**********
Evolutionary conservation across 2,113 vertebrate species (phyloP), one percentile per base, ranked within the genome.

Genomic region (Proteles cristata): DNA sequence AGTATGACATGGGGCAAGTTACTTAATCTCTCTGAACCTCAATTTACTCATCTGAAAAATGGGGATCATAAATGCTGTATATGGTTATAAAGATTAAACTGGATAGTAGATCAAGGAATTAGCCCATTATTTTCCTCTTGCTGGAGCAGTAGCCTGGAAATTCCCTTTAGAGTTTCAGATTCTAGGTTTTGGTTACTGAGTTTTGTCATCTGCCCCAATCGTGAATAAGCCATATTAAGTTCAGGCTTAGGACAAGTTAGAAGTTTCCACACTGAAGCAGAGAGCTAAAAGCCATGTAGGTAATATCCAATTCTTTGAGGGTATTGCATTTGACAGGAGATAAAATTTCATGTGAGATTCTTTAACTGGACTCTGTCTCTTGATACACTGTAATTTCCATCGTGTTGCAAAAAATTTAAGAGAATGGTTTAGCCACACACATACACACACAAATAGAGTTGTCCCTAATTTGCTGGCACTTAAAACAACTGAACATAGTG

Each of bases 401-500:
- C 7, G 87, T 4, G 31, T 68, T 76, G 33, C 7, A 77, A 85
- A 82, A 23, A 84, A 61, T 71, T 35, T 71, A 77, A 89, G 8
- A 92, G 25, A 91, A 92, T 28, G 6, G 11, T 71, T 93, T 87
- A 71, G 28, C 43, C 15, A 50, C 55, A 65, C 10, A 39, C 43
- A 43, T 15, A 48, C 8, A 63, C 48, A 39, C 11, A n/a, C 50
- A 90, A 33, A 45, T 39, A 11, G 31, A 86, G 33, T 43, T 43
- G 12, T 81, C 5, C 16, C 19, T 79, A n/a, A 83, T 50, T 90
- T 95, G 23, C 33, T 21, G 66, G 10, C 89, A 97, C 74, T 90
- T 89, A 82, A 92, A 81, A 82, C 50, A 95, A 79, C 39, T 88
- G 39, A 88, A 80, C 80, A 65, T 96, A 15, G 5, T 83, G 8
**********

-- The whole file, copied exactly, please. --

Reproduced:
Evolutionary conservation across 2,113 vertebrate species (phyloP), one percentile per base, ranked within the genome.

Genomic region (Proteles cristata): DNA sequence AGTATGACATGGGGCAAGTTACTTAATCTCTCTGAACCTCAATTTACTCATCTGAAAAATGGGGATCATAAATGCTGTATATGGTTATAAAGATTAAACTGGATAGTAGATCAAGGAATTAGCCCATTATTTTCCTCTTGCTGGAGCAGTAGCCTGGAAATTCCCTTTAGAGTTTCAGATTCTAGGTTTTGGTTACTGAGTTTTGTCATCTGCCCCAATCGTGAATAAGCCATATTAAGTTCAGGCTTAGGACAAGTTAGAAGTTTCCACACTGAAGCAGAGAGCTAAAAGCCATGTAGGTAATATCCAATTCTTTGAGGGTATTGCATTTGACAGGAGATAAAATTTCATGTGAGATTCTTTAACTGGACTCTGTCTCTTGATACACTGTAATTTCCATCGTGTTGCAAAAAATTTAAGAGAATGGTTTAGCCACACACATACACACACAAATAGAGTTGTCCCTAATTTGCTGGCACTTAAAACAACTGAACATAGTG

Each of bases 401-500:
- C 7, G 87, T 4, G 31, T 68, T 76, G 33, C 7, A 77, A 85
- A 82, A 23, A 84, A 61, T 71, T 35, T 71, A 77, A 89, G 8
- A 92, G 25, A 91, A 92, T 28, G 6, G 11, T 71, T 93, T 87
- A 71, G 28, C 43, C 15, A 50, C 55, A 65, C 10, A 39, C 43
- A 43, T 15, A 48, C 8, A 63, C 48, A 39, C 11, A n/a, C 50
- A 90, A 33, A 45, T 39, A 11, G 31, A 86, G 33, T 43, T 43
- G 12, T 81, C 5, C 16, C 19, T 79, A n/a, A 83, T 50, T 90
- T 95, G 23, C 33, T 21, G 66, G 10, C 89, A 97, C 74, T 90
- T 89, A 82, A 92, A 81, A 82, C 50, A 95, A 79, C 39, T 88
- G 39, A 88, A 80, C 80, A 65, T 96, A 15, G 5, T 83, G 8